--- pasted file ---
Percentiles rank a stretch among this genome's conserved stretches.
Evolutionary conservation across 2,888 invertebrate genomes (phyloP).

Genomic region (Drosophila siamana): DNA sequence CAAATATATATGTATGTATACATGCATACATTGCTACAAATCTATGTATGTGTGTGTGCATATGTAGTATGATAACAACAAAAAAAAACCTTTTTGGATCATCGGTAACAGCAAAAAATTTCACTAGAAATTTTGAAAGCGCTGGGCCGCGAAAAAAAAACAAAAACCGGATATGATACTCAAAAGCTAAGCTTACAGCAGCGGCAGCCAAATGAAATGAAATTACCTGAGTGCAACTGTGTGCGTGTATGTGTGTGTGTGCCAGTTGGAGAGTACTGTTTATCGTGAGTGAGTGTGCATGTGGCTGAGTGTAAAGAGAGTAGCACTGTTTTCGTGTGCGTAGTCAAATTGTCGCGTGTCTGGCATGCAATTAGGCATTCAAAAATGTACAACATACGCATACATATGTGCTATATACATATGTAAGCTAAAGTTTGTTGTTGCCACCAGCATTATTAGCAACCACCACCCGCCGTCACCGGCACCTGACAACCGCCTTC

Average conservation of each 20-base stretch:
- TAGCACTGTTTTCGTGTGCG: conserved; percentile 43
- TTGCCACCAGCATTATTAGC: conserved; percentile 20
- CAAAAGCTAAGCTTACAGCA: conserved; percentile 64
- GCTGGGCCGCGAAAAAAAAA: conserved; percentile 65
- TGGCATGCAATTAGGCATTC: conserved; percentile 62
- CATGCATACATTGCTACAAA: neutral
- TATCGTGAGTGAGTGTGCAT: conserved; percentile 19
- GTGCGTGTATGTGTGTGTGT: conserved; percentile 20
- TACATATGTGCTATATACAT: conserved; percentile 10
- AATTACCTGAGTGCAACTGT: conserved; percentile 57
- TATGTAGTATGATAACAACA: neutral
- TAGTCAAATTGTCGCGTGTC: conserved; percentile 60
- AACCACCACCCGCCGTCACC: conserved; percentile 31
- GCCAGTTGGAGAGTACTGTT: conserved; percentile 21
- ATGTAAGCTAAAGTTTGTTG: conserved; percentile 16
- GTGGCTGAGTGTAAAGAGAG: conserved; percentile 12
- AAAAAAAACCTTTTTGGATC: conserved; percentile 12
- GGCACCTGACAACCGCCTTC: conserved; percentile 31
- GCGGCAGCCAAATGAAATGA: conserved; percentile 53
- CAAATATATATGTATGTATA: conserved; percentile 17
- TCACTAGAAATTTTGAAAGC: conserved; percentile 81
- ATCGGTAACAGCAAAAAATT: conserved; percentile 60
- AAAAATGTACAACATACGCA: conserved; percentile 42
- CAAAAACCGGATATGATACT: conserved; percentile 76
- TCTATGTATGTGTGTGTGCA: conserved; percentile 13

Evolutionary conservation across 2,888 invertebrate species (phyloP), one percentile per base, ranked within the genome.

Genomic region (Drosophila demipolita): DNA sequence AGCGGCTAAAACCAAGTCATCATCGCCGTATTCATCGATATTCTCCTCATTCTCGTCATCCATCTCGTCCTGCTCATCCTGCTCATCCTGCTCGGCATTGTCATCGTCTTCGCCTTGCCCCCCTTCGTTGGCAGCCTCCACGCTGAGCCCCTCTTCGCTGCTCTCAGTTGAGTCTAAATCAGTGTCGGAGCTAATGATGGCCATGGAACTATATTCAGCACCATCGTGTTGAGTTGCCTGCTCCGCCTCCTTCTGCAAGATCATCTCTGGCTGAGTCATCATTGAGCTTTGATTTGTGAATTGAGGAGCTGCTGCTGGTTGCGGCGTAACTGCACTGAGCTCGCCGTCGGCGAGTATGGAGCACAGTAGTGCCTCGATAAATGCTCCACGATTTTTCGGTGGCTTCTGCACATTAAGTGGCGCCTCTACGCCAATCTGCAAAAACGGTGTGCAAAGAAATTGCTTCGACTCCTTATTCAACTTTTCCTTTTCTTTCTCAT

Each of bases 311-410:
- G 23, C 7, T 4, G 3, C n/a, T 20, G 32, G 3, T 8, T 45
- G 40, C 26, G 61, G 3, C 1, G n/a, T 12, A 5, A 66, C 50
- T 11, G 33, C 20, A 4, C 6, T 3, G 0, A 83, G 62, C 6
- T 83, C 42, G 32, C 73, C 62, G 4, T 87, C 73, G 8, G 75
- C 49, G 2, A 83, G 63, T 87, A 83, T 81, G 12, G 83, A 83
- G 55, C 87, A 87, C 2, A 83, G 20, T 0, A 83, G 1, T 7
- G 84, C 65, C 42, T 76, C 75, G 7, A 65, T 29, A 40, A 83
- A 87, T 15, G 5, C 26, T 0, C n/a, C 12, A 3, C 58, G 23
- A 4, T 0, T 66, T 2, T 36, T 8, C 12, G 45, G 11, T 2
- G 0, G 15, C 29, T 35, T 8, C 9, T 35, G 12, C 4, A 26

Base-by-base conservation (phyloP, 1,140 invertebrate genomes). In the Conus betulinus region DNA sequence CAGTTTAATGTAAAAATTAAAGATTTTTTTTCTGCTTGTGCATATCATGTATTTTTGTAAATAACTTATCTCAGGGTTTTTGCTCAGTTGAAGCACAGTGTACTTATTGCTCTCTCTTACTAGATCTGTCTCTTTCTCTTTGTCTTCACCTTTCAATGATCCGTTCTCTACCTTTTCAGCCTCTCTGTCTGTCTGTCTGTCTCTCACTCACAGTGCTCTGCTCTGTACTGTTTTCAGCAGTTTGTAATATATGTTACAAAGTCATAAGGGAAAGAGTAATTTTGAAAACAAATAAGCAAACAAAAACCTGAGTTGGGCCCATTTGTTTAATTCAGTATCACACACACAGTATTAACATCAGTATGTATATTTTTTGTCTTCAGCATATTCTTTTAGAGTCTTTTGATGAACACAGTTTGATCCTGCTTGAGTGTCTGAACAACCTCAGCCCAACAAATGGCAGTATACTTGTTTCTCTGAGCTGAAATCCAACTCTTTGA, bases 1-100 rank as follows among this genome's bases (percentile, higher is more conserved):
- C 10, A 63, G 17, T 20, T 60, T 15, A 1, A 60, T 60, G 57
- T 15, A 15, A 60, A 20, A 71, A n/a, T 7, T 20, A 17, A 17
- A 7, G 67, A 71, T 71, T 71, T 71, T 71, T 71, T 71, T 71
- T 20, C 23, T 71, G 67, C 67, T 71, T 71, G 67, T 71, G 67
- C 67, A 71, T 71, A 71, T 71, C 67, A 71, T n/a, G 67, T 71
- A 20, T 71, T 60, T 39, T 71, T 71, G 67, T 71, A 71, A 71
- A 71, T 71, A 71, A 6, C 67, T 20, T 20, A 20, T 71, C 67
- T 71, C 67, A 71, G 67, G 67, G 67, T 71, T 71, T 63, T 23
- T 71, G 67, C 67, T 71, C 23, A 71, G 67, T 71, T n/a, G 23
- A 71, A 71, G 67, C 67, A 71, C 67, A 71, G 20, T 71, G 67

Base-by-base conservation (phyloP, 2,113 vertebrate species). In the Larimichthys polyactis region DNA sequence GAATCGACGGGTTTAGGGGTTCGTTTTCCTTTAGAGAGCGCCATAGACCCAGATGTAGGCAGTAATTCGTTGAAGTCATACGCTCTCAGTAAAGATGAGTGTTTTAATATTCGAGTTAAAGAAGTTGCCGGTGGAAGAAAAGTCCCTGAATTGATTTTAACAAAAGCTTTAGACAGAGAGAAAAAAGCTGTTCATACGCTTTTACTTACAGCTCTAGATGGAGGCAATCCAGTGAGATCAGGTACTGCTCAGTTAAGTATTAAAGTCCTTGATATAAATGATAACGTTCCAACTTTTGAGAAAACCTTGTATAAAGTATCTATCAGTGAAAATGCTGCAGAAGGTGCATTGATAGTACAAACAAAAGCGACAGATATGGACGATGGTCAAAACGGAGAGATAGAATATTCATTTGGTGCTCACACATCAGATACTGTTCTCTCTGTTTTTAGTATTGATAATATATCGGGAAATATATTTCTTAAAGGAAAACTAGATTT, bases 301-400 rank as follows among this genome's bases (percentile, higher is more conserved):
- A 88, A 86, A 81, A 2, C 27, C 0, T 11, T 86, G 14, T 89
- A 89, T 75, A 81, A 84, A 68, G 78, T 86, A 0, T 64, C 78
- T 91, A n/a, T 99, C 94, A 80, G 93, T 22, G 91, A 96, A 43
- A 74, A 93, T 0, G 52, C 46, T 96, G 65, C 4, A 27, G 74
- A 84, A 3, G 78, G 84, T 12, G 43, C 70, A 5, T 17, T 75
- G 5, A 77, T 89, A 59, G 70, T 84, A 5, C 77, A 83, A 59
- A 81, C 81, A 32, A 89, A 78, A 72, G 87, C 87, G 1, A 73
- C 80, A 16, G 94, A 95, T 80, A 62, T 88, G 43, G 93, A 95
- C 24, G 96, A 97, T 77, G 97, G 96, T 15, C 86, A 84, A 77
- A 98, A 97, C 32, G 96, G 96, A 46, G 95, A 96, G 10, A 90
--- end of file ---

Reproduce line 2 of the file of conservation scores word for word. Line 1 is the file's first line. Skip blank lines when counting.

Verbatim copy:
Evolutionary conservation across 2,888 invertebrate genomes (phyloP).